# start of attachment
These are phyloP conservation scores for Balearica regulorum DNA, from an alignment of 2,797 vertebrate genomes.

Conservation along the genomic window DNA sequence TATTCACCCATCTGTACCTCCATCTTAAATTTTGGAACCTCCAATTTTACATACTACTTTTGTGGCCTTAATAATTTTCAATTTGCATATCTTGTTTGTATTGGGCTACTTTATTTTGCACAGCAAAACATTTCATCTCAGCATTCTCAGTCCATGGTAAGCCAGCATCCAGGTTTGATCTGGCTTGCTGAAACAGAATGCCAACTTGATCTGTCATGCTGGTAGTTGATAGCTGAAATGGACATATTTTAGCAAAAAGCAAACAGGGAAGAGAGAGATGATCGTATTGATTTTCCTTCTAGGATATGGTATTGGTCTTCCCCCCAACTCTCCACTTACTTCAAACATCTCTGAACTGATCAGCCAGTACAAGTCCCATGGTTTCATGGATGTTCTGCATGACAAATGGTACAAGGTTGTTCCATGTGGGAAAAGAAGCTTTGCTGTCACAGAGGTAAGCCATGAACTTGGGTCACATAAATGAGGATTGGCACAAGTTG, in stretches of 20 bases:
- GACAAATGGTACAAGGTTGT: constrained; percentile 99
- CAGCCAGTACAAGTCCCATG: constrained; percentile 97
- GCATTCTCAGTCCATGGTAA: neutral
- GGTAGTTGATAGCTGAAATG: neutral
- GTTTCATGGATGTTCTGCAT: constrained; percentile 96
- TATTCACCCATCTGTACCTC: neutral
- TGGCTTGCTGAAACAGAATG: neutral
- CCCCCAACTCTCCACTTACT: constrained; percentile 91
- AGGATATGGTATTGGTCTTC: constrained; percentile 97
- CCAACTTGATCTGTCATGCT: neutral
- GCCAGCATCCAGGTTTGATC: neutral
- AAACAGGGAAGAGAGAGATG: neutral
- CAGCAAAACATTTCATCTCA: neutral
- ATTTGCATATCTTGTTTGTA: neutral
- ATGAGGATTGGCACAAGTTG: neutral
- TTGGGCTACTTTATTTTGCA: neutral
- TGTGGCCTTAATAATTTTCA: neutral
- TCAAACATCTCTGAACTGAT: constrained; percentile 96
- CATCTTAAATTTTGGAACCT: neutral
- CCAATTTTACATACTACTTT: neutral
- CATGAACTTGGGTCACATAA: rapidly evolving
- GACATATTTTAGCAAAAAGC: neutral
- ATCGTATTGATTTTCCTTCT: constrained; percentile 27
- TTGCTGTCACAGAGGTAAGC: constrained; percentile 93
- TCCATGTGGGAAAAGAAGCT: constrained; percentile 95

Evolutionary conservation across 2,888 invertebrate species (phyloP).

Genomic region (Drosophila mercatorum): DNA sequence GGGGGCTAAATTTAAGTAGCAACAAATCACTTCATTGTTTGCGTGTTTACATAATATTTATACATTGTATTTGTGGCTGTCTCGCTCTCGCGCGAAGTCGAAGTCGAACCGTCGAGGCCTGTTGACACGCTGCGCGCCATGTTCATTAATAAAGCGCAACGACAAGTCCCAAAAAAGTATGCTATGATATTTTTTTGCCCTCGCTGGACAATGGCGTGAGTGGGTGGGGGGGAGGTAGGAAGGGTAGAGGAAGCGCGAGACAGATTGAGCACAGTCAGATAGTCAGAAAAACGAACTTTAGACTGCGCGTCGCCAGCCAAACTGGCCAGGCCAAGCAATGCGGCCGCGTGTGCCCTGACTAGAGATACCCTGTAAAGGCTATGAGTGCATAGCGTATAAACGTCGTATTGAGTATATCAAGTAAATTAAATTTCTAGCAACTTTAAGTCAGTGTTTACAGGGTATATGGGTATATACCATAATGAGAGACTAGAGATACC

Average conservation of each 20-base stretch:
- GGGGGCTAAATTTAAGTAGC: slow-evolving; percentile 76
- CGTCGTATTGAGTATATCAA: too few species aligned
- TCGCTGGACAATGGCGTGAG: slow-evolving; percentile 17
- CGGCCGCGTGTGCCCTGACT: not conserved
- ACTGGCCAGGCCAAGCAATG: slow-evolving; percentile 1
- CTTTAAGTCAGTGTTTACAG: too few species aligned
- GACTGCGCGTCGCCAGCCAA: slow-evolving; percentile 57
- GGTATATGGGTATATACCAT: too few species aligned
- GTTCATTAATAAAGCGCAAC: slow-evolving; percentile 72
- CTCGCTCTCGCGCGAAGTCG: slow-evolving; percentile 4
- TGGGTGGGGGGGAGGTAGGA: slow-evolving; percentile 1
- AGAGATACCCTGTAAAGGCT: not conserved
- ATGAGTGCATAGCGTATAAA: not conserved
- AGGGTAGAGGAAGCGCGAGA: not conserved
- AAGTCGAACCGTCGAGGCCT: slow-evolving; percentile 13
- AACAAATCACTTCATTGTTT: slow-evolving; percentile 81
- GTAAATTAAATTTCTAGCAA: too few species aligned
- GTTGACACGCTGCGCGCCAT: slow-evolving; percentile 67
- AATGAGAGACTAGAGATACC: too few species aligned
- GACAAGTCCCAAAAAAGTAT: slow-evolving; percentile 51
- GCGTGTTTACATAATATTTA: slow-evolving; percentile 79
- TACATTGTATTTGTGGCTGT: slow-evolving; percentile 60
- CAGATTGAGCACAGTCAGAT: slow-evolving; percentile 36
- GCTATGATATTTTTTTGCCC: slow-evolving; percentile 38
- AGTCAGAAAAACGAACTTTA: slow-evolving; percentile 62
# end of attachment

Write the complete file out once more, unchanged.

These are phyloP conservation scores for Balearica regulorum DNA, from an alignment of 2,797 vertebrate genomes.

Conservation along the genomic window DNA sequence TATTCACCCATCTGTACCTCCATCTTAAATTTTGGAACCTCCAATTTTACATACTACTTTTGTGGCCTTAATAATTTTCAATTTGCATATCTTGTTTGTATTGGGCTACTTTATTTTGCACAGCAAAACATTTCATCTCAGCATTCTCAGTCCATGGTAAGCCAGCATCCAGGTTTGATCTGGCTTGCTGAAACAGAATGCCAACTTGATCTGTCATGCTGGTAGTTGATAGCTGAAATGGACATATTTTAGCAAAAAGCAAACAGGGAAGAGAGAGATGATCGTATTGATTTTCCTTCTAGGATATGGTATTGGTCTTCCCCCCAACTCTCCACTTACTTCAAACATCTCTGAACTGATCAGCCAGTACAAGTCCCATGGTTTCATGGATGTTCTGCATGACAAATGGTACAAGGTTGTTCCATGTGGGAAAAGAAGCTTTGCTGTCACAGAGGTAAGCCATGAACTTGGGTCACATAAATGAGGATTGGCACAAGTTG, in stretches of 20 bases:
- GACAAATGGTACAAGGTTGT: constrained; percentile 99
- CAGCCAGTACAAGTCCCATG: constrained; percentile 97
- GCATTCTCAGTCCATGGTAA: neutral
- GGTAGTTGATAGCTGAAATG: neutral
- GTTTCATGGATGTTCTGCAT: constrained; percentile 96
- TATTCACCCATCTGTACCTC: neutral
- TGGCTTGCTGAAACAGAATG: neutral
- CCCCCAACTCTCCACTTACT: constrained; percentile 91
- AGGATATGGTATTGGTCTTC: constrained; percentile 97
- CCAACTTGATCTGTCATGCT: neutral
- GCCAGCATCCAGGTTTGATC: neutral
- AAACAGGGAAGAGAGAGATG: neutral
- CAGCAAAACATTTCATCTCA: neutral
- ATTTGCATATCTTGTTTGTA: neutral
- ATGAGGATTGGCACAAGTTG: neutral
- TTGGGCTACTTTATTTTGCA: neutral
- TGTGGCCTTAATAATTTTCA: neutral
- TCAAACATCTCTGAACTGAT: constrained; percentile 96
- CATCTTAAATTTTGGAACCT: neutral
- CCAATTTTACATACTACTTT: neutral
- CATGAACTTGGGTCACATAA: rapidly evolving
- GACATATTTTAGCAAAAAGC: neutral
- ATCGTATTGATTTTCCTTCT: constrained; percentile 27
- TTGCTGTCACAGAGGTAAGC: constrained; percentile 93
- TCCATGTGGGAAAAGAAGCT: constrained; percentile 95

Evolutionary conservation across 2,888 invertebrate species (phyloP).

Genomic region (Drosophila mercatorum): DNA sequence GGGGGCTAAATTTAAGTAGCAACAAATCACTTCATTGTTTGCGTGTTTACATAATATTTATACATTGTATTTGTGGCTGTCTCGCTCTCGCGCGAAGTCGAAGTCGAACCGTCGAGGCCTGTTGACACGCTGCGCGCCATGTTCATTAATAAAGCGCAACGACAAGTCCCAAAAAAGTATGCTATGATATTTTTTTGCCCTCGCTGGACAATGGCGTGAGTGGGTGGGGGGGAGGTAGGAAGGGTAGAGGAAGCGCGAGACAGATTGAGCACAGTCAGATAGTCAGAAAAACGAACTTTAGACTGCGCGTCGCCAGCCAAACTGGCCAGGCCAAGCAATGCGGCCGCGTGTGCCCTGACTAGAGATACCCTGTAAAGGCTATGAGTGCATAGCGTATAAACGTCGTATTGAGTATATCAAGTAAATTAAATTTCTAGCAACTTTAAGTCAGTGTTTACAGGGTATATGGGTATATACCATAATGAGAGACTAGAGATACC

Average conservation of each 20-base stretch:
- GGGGGCTAAATTTAAGTAGC: slow-evolving; percentile 76
- CGTCGTATTGAGTATATCAA: too few species aligned
- TCGCTGGACAATGGCGTGAG: slow-evolving; percentile 17
- CGGCCGCGTGTGCCCTGACT: not conserved
- ACTGGCCAGGCCAAGCAATG: slow-evolving; percentile 1
- CTTTAAGTCAGTGTTTACAG: too few species aligned
- GACTGCGCGTCGCCAGCCAA: slow-evolving; percentile 57
- GGTATATGGGTATATACCAT: too few species aligned
- GTTCATTAATAAAGCGCAAC: slow-evolving; percentile 72
- CTCGCTCTCGCGCGAAGTCG: slow-evolving; percentile 4
- TGGGTGGGGGGGAGGTAGGA: slow-evolving; percentile 1
- AGAGATACCCTGTAAAGGCT: not conserved
- ATGAGTGCATAGCGTATAAA: not conserved
- AGGGTAGAGGAAGCGCGAGA: not conserved
- AAGTCGAACCGTCGAGGCCT: slow-evolving; percentile 13
- AACAAATCACTTCATTGTTT: slow-evolving; percentile 81
- GTAAATTAAATTTCTAGCAA: too few species aligned
- GTTGACACGCTGCGCGCCAT: slow-evolving; percentile 67
- AATGAGAGACTAGAGATACC: too few species aligned
- GACAAGTCCCAAAAAAGTAT: slow-evolving; percentile 51
- GCGTGTTTACATAATATTTA: slow-evolving; percentile 79
- TACATTGTATTTGTGGCTGT: slow-evolving; percentile 60
- CAGATTGAGCACAGTCAGAT: slow-evolving; percentile 36
- GCTATGATATTTTTTTGCCC: slow-evolving; percentile 38
- AGTCAGAAAAACGAACTTTA: slow-evolving; percentile 62